At first glance, Power might appear to be telling the story of an influential man, James “Ghost” St. Patrick (Omari Hardwick). But take a closer look and you’ll see it’s the women of this Starz drama that run the show. Literally. With Courtney A. Kemp holding down showrunner duties, it’s no coincidence that the women of Power are some of the smartest, baddest, fiercest female portrayals on TV today.
Oohwee that season 4 premiere of Power last night on Starz! A lot went down, but there is so, so much more to come this season. And how do we know? Well, we got the cast to dish on what it was like to film perhaps the most intense season yet. “I didn’t have to be as punctual,” Omari Hardiwck confessed, nodding to his new wardrobe which consists of an orange jumpsuit, instead of those perfectly tailored suits he’s so used to strutting around in.
As sure as there’s a song of the summer, there’s a boyfriend of the summer. Because it’s not just the sun that’s hot, it’s these attractive actors, too. In 2015 we swooned over Mr. Robot‘s Rami Malek. Last year, it was The Night Of‘s Riz Ahmed that made us sweat. So who will we name our Summer 2017 Boyfriend? It’s got to be someone that’s been in something, so we kinda know them, but they have yet to be named a Sexiest Man Alive. That’s to come.
Muck Rack makes it simple to find people, tweets, or articles that mention any name, keyword, company, hashtag etc. We've compiled this guide to help you make the most of your search.
Selecting a term
Start searching tweets, articles from media outlets, articles mentioned in tweets, journalists'
names, titles and bios with some suggested searches:
Companies or Topics (e.g. iPhone, Microsoft)
Phrases (e.g. "cloud computing") — use quotes to keep the terms together
Twitter handles (e.g. @username) — returns those who have mentioned or replied to
Names (e.g. "David Pogue")
Hashtags (e.g. #sxsw, #london2012)
Bio details (e.g. vegan, Olympics, father)
Muck Rack's Advanced Search allows for many boolean operators.
Find results that mention multiple specified terms, use AND or
+. For example, ensure each result contains both Elon Musk and Mark Zuckerberg by
searching Obama AND Romney or Obama + Romney.
Use the operators OR or , to broaden your search when you'd like either of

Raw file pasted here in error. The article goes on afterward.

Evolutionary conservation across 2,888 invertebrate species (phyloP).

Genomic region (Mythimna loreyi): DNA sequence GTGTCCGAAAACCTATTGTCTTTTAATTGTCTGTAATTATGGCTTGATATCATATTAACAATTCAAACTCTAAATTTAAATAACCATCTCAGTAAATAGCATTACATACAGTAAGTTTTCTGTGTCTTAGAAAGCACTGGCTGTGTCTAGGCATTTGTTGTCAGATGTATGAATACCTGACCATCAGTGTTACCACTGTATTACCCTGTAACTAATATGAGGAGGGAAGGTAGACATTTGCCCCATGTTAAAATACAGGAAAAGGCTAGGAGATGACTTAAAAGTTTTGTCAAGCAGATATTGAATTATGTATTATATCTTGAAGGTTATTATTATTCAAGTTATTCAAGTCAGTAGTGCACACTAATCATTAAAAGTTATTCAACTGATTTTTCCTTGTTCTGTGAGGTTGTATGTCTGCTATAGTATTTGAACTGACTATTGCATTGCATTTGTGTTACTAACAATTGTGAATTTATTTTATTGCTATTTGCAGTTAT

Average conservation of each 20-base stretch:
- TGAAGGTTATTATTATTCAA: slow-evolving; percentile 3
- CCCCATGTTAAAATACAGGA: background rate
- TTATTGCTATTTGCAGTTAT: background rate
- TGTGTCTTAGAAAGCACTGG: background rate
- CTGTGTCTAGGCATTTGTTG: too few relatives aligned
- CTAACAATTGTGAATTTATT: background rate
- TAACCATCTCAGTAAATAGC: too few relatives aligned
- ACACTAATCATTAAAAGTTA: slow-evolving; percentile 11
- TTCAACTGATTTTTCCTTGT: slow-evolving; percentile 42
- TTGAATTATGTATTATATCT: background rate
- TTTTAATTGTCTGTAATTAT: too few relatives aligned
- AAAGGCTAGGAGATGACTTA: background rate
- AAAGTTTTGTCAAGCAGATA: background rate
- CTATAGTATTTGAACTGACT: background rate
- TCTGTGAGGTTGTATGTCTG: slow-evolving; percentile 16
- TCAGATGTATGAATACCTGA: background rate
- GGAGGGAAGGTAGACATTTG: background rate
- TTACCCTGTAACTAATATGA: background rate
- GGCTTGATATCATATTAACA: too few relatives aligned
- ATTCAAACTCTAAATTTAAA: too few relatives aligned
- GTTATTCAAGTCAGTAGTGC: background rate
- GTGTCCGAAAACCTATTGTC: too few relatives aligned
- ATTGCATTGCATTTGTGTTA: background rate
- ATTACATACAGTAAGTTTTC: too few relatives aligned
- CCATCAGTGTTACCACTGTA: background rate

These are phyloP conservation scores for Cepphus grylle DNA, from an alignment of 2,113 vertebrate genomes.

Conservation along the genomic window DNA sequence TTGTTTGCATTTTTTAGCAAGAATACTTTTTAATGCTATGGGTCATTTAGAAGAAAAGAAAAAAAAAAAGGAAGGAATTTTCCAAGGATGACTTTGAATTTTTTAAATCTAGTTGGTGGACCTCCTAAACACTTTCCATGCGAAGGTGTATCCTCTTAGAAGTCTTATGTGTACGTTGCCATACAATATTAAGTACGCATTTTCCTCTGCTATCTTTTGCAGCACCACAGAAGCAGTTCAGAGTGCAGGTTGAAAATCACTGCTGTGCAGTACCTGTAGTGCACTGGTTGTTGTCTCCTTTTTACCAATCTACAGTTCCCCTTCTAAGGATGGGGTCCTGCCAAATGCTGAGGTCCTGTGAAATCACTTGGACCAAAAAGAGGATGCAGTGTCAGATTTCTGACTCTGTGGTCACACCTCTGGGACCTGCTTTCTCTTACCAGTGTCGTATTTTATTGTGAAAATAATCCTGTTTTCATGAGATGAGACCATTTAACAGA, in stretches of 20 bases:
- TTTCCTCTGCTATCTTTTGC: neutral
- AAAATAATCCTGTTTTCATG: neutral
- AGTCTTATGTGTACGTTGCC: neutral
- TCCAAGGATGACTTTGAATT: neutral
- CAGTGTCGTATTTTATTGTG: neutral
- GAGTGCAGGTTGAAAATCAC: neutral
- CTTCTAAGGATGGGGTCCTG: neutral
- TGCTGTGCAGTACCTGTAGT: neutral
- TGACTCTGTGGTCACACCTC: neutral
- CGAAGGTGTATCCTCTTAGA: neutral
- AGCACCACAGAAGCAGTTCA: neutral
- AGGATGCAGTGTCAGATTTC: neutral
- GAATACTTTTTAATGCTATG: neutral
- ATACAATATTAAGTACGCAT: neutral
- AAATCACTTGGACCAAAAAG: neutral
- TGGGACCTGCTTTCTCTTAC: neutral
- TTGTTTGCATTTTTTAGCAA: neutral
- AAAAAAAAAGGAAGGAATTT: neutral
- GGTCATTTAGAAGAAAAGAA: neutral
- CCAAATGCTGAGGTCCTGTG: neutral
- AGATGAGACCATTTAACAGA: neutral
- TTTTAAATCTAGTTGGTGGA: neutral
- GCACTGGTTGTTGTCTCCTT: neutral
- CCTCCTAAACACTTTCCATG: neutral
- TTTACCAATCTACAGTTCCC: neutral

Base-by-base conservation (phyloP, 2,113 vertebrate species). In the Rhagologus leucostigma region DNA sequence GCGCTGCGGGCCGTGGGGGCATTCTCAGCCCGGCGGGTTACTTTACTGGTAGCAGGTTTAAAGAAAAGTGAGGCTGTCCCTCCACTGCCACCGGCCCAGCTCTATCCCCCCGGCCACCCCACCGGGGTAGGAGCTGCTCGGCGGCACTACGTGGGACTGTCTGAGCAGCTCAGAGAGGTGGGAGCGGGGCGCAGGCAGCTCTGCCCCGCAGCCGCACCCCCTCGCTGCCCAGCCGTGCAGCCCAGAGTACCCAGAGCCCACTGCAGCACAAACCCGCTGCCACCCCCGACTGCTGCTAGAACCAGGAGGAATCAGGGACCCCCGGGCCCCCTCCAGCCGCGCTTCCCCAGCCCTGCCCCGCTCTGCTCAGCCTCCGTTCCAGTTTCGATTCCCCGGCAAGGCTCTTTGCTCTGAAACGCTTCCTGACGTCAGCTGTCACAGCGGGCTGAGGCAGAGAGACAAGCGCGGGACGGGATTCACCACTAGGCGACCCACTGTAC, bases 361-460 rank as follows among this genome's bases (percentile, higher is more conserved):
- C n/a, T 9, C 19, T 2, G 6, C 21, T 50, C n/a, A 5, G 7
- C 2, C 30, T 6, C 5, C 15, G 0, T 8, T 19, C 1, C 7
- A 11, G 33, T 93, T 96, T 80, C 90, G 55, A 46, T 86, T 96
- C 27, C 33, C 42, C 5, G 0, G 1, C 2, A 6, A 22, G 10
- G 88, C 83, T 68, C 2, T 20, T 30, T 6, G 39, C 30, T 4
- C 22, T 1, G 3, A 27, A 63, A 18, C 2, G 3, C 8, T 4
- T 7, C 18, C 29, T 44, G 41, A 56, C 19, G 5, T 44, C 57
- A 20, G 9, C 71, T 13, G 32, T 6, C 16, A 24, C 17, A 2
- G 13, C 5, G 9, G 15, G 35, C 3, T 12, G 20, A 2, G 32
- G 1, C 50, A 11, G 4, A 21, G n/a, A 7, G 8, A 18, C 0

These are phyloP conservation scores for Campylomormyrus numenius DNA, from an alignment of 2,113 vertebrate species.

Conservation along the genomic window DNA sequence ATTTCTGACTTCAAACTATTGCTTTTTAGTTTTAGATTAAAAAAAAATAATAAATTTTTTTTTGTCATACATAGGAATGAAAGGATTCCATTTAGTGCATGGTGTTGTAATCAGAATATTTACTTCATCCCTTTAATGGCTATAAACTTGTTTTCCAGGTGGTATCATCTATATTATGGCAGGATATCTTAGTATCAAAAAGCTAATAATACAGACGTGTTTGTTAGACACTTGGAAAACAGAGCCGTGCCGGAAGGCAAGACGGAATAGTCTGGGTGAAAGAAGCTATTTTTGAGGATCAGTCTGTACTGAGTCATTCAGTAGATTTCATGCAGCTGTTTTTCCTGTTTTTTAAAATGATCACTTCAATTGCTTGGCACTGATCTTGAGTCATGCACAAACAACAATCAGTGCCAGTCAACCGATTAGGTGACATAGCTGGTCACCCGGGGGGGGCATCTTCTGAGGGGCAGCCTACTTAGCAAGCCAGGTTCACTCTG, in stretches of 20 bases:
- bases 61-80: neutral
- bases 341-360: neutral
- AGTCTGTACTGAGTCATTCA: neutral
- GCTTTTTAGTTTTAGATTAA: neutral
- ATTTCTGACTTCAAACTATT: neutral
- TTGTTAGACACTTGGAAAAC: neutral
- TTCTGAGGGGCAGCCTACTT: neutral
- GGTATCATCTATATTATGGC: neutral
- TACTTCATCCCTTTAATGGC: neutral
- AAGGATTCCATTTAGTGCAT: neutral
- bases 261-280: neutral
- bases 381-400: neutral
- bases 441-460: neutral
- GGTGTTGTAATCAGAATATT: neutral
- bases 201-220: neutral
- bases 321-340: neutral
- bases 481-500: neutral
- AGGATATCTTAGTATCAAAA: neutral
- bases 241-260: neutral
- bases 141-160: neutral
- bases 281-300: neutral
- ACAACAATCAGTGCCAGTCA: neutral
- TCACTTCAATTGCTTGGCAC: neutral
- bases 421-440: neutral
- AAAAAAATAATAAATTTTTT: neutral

multiple terms to appear in results. (This is the default behavior of our search when no operators
are used.) For example, search for democrat OR republican to find results that refer to
Democrats and/or Republicans.
Use NOT or - to subtract results from your search. For
example, searching Disney will yield results about the Walt Disney Company as well as Walt Disney
World Resort. To exclude mentions of Disney World, search for Disney -World or Disney
When using one of these operators with a phrase, enclose it in quotation marks. For example, you can
find results about smartphones excluding Apple's iPhone 4S by searching smartphone -"iPhone
Exact case matching or punctuation
If you're searching for a brand name or keyword that relies on specific punctuation marks or capitalization, you can
find results that match your exact query by adding matchcase: before the keyword you're searching for, like matchcase:E*TRADE .
Use parentheses to separate multiple
boolean phrases. For example, to find journalists talking about having fun in Disney World or
Disneyland, search for ("disney world" OR disneyland) AND fun.
An asterisk can be used to search for any variation of a root word truncated by the asterisk. For example, searching for admin* will return results for administrator, administration, administer, administered, etc.
A near operator is an AND operator where you can control the distance between the words. You can vary the distance the near operation uses by adding a forward slash and number (between 0-99) such as strawberries NEAR/10 "whipped cream", which means the strawberries must exist within 10 words of "whipped cream".